All my adult life – which admittedly has not been very long if maturity is the defining characteristic of adulthood – I have been told that in order to be successful, I need to manage time effectively. At face value, this advice seems sagacious since there is only finite time on this planet. But when I’ve thought about it more, I’ve found that those who offer advice on managing time are not interested in whether I pursue activities that might possibly stretch my lifespan by a few years or make it more meaningful or enjoyable: they are talking about multitasking, an unfortunate catchphrase describing the act of performing as many routine chores as possible in the least amount of time. In short, they want me to do more work in the same amount of time.
Is this always good advice? I’m not sure. Here an analogy might be useful to visualize time management. Say, for example, that the total amount of time in which you want to complete an activity is an empty glass. Of course the glass has a defined volume; if you pour more water in the glass than it will take, the residual water will spill over. Say also, for the sake of the analogy, that the least amount of time it takes to do an activity properly is the volume of water that fills the glass to the rim and then some. Time management teaches you different ways to pour the water into the glass with the promise that none of it will spill over.
Obviously, the analogy applies only if you’ve reached the point of maximum efficiency. In this case, you are at the stage where you can not appreciably decrease the time it takes to complete a certain activity unless the situation changes. Those who multitask will say that successful people juggle multiple activities at once, so they have a longer timeframe to complete the task. The implicit argument in this case is less reassuring: why do one activity well, when you can do a number of activities at the same time adequately or poorly?
A motivational speaker might say that human potential is infinite and everything is in the realm of the possible. In a sense, people do get better at what they do with dedication and experience. Here another analogy is useful. In a fixed amount of time, I might be able to juggle one or two balls while a professional juggler might be able to handle four or more. Given the time, inclination, and training, I should be able to learn how to juggle more than the number I currently can. But there are physical and mental limits to what I and other humans can comfortably achieve. For short spurts of time, I might be able juggle multiple balls, but this unnatural activity is clearly unsustainable. Increase the number of tasks anyone needs to concentrate on at the same time or the duration of time needed to maintain this strained state and you have a recipe for failure.
A side effect of the constant urge to do as many things at once is that we’ve created an attention-deficit-prone society in which the ability to concentrate is an endangered skill. Left to our devices, we all seem to fall back on our devices. No one can stand in a train or in a line or on an elevator without looking at smartphones anymore. Everyone is reading and listening to music and sharing their life-story in 140 characters and walking and working at the same time. How many times a day when we should be focusing on the task at hand, do we get distracted by email? If I’m not interested in the minutiae that my friends share on social media, why do I bombard them with the mundane details from my life as well? If I take a photograph every waking minute of my life, don’t I need another life to view them once myself? What were tools which were supposed to help us stay connected and save us time, are taking up more of our time than we’d like to admit.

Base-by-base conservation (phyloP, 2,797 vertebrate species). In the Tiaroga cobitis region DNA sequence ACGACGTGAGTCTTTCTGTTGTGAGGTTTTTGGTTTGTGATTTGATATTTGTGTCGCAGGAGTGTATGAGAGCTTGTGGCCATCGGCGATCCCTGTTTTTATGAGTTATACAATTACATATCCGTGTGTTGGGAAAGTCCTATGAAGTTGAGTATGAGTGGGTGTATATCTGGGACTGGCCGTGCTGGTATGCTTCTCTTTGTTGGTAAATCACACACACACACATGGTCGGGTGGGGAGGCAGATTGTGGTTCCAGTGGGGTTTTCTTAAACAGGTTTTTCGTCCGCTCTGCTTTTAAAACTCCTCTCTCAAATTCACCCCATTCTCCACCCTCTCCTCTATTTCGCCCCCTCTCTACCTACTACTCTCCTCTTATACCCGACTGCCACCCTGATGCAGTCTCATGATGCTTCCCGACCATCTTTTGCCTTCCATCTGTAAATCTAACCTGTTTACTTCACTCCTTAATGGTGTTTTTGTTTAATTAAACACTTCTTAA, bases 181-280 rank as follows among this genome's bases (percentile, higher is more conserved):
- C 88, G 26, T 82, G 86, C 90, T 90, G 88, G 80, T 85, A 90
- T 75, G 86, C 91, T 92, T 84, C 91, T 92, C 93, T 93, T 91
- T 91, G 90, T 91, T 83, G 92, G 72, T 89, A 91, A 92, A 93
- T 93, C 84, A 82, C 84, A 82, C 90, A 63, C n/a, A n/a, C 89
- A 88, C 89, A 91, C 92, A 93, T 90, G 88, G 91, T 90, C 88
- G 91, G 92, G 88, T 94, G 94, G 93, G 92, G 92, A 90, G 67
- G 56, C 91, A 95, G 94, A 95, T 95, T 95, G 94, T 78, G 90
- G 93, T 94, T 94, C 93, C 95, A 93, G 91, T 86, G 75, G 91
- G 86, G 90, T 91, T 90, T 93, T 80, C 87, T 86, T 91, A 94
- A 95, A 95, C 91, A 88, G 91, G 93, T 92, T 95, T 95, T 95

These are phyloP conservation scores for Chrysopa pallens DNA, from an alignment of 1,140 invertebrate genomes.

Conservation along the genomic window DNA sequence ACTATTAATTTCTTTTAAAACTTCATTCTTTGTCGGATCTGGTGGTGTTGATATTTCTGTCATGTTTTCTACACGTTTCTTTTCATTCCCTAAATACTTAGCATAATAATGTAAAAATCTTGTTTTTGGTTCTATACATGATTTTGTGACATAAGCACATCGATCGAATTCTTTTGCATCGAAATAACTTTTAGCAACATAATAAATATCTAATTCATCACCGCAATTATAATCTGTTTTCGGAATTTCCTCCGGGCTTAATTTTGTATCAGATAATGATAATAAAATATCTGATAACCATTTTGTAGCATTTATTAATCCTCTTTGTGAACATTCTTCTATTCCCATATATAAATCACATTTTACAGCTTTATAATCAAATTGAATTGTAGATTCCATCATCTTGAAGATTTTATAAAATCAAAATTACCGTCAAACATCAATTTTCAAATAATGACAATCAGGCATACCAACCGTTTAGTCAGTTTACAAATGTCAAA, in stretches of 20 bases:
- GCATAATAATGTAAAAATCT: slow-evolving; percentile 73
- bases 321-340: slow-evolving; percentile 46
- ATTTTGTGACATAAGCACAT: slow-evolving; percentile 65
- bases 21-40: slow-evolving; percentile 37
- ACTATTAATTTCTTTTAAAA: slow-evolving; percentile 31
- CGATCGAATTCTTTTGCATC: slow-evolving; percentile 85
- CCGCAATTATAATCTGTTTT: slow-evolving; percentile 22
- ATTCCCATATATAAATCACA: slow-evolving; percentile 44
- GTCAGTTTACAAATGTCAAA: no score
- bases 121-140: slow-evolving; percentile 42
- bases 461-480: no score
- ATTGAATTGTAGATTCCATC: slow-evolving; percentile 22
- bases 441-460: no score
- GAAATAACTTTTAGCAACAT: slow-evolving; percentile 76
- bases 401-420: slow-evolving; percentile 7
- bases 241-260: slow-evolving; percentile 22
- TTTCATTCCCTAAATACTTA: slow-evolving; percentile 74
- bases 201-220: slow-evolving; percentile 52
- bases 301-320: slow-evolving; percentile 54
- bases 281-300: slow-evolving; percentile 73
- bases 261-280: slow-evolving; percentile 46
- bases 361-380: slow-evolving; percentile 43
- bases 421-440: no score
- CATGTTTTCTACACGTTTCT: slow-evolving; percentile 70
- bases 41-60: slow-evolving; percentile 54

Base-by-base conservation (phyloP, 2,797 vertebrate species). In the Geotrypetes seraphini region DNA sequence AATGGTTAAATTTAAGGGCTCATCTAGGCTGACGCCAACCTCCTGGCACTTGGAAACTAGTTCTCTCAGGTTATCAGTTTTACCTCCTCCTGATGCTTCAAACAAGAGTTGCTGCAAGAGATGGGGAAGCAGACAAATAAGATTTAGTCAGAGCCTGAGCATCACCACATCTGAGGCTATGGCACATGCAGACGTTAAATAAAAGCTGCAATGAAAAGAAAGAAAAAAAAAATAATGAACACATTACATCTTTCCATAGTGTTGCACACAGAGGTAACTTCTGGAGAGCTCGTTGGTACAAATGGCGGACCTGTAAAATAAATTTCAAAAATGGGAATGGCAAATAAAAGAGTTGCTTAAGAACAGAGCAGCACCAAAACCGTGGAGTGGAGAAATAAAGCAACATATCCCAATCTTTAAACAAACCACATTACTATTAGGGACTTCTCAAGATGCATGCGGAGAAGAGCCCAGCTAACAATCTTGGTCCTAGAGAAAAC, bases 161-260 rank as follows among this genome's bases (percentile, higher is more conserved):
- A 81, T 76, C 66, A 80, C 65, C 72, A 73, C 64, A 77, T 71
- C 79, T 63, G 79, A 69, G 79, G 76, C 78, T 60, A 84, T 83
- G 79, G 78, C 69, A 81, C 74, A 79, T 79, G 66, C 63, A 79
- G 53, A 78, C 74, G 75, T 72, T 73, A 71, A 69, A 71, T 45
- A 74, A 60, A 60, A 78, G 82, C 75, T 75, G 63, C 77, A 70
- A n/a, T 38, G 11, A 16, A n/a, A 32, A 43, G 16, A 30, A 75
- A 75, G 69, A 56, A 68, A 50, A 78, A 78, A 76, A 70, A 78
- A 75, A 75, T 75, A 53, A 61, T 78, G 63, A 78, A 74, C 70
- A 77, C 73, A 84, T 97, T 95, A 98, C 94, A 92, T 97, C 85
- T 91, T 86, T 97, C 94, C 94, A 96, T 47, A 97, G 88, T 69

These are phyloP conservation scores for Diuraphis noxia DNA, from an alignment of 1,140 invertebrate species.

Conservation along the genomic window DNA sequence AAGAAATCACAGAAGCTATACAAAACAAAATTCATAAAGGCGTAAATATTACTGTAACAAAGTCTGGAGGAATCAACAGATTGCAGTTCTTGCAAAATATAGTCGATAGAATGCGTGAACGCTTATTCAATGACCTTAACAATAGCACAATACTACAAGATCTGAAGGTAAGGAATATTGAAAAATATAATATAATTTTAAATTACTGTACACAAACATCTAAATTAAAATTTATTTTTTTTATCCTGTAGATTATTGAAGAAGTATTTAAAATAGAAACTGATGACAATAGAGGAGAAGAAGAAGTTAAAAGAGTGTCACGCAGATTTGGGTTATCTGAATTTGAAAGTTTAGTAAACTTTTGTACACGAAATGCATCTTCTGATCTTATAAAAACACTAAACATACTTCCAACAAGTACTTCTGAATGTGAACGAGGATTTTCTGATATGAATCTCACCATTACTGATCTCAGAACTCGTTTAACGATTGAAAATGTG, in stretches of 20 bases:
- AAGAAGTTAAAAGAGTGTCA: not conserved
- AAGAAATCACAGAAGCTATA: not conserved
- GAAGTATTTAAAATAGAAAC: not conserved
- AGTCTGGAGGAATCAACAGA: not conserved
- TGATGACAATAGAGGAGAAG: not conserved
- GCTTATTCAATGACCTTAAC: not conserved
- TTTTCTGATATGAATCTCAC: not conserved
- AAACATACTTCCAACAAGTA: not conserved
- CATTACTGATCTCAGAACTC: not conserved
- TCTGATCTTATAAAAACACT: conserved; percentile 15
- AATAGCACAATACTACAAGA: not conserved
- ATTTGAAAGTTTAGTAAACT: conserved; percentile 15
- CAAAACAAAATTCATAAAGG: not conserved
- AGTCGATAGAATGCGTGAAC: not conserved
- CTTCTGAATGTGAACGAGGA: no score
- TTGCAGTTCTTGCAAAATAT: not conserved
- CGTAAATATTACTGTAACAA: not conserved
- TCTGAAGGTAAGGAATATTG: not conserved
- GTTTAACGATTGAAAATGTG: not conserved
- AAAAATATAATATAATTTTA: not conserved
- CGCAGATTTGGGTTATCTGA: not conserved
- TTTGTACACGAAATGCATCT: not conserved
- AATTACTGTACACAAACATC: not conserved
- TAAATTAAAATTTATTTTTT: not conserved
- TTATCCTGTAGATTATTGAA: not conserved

Of course everyone wants to do more in life. But we need to step back and understand that time deals us two blows simultaneously. The first blow is that with every passing moment there is less of it left in life. Regardless of whether we know how long we are going to live or not, our lives have an expiry date. Death is a real deadline. The second blow is that with every passing moment what is done can’t be changed. The time I spend checking whether I have any new email in my inbox while participating in a conference call is time I have lost forever. I cannot compensate for it by trying to cram a ton of activities into a shortening life and euphemistically calling it quality time.
My one-month-old son whose brain is developing at a faster rate than his father’s is now, knows a thing or two I understood myself before I got infected with multitasking. He is not trying to watch a movie and read a newspaper and have a conversation with the rest of his family at the same time, though the day he will simultaneously process a deluge of information will come soon. Today, as he was on my lap and staring at my face I reached for my smartphone to check my email. Sensing that his father was not giving him his undivided attention made him furious. I got the message and I put the phone down. Somethings are more important. This moment will be gone before I know it. Email can wait.